Early Cherokee tribes displayed clever ingenuity in their tools and exquisite beauty in basketry. Resourcefulness enabled them to provide food, shelter and protection for their families. Cherokee tribes used the earth to make special weapons and tools. One of the favorite materials of the Cherokee Indians was stone and flint. Because these materials were in abundance where the Cherokee people lived, they made good use of them. The process of making weapons and tools was handed down through the generations.
The Cherokee Spear
One of the most commonly used weapons by the Cherokee nation is the short spear. Usually 3.5 to 4 feet long, the spear was a mainstay for both warfare and hunting. The spear was usually made of river reeds or river cane and was fitted with a type of arrow head called a spear point. The spear predated the bow and arrow by hundreds of years and is one of the oldest known weapons of the Cherokee people.
The Cherokee people also used club-like weapons for in close fighting. One example of a club weapon is the tomahawk. Tomahawks were made of short pieces of wood, indigenous to the region the Cherokee inhabited — such as ash or hickory. These were tied onto the shaft of the stick with rope made of hemp or string. Tomahawks could be thrown and also used as a general tool for cutting purposes. Other club weapons were more hammer-like, having rounded, instead of pointed, stone on the end. These clubs could be used as blunt force weapons.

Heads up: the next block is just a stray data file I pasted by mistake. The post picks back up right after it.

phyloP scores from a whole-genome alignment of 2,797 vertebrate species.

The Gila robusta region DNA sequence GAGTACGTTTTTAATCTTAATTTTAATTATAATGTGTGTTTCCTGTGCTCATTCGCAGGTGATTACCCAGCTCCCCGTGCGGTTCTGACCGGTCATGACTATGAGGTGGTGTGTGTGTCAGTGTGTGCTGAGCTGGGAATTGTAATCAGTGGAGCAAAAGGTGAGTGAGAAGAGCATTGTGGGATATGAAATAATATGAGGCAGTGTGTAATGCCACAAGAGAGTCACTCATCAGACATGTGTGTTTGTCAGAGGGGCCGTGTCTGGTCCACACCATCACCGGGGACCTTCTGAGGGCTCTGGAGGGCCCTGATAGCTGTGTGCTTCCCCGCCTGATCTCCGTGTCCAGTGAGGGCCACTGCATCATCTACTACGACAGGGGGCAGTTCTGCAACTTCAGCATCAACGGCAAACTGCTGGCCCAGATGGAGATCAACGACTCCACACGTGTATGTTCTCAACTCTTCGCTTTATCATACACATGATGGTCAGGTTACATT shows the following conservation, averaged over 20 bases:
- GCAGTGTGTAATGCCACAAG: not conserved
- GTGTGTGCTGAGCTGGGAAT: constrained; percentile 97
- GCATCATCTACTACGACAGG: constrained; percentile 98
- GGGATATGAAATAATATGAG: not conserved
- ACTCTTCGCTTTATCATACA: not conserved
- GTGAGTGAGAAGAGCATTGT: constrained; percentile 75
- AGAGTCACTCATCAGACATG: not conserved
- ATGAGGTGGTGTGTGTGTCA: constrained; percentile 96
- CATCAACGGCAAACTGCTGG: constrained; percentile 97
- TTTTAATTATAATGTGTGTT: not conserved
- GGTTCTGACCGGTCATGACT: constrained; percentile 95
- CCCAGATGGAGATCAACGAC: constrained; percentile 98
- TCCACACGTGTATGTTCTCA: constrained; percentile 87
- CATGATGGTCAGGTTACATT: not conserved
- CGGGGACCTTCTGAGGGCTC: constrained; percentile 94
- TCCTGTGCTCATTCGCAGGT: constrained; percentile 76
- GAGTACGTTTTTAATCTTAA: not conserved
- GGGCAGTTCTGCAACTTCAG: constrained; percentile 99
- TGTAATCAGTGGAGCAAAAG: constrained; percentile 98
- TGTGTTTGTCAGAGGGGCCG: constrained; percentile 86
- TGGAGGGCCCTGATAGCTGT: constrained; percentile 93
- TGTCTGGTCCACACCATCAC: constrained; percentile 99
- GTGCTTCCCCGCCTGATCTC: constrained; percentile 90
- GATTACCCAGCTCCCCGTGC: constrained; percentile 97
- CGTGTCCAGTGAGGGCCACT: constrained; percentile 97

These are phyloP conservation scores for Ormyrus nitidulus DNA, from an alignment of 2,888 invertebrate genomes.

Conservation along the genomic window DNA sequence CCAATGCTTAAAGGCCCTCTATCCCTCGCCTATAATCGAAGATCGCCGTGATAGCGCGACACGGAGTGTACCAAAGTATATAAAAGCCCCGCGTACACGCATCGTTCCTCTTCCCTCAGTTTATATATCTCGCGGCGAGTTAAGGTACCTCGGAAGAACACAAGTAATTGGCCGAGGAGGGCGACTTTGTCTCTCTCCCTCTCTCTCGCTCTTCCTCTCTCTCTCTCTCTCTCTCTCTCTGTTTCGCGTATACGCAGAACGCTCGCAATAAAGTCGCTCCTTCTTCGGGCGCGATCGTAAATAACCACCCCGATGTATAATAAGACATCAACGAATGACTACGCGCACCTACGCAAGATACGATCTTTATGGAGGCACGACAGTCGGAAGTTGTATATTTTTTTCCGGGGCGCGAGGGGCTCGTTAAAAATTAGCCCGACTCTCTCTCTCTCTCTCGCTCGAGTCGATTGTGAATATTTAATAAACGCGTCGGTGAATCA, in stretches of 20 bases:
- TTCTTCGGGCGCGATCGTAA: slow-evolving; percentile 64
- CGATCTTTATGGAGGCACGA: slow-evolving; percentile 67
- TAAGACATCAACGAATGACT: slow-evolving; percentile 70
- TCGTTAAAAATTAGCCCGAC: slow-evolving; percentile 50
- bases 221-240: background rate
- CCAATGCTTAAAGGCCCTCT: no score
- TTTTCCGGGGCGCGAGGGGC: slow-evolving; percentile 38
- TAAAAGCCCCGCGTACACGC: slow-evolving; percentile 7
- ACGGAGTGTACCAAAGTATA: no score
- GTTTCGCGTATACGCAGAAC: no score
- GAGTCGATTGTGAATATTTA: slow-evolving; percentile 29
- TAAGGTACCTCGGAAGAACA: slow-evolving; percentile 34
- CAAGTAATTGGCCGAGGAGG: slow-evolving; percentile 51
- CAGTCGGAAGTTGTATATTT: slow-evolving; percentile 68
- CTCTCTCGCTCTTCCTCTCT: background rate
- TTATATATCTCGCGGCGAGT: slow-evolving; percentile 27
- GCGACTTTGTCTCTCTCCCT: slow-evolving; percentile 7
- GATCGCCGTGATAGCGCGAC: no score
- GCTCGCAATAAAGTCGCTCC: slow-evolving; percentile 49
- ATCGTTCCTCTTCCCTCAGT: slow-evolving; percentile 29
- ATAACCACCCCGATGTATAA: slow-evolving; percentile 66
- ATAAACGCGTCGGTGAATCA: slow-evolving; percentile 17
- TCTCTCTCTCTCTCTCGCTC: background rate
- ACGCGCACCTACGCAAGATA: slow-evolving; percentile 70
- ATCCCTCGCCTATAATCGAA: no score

The Cherokee sometimes used blow guns that were anywhere from 3 to 9 feet in length. The blow guns could be used to hunt small animals or in battle. What made the blow guns special was the poison darts that were loaded into the blow gun. The poisons came from plants and sometimes poisonous snakes.
From prehistoric to modern times, Cherokee women have traditionally weaved baskets that are both beautiful and functional as tools. River reeds, tree bark, honeysuckle and plant-based dyes served as raw materials. Baskets could be woven into many shapes such as square or circular and had single or a double handles depending on the purpose. Warriors used them to carry weapons in battle, and women found them handy for storage or picking berries. Some baskets were ornate and weaved in intricate patterns to create pleasing effects.
Bowls were sculpted from clay gathered from the rivers where the Cherokee lived according to the Cherokee Nation. Like modern day clay bowls, the clay was baked using fire to harden it. Designs gave the bowls an ornate look. Many things could be heated in the bowls including corn, game and even a type of whiskey in more modern Cherokee societies. The sizes of the clay bowls also varied depending on the purpose for the bowl.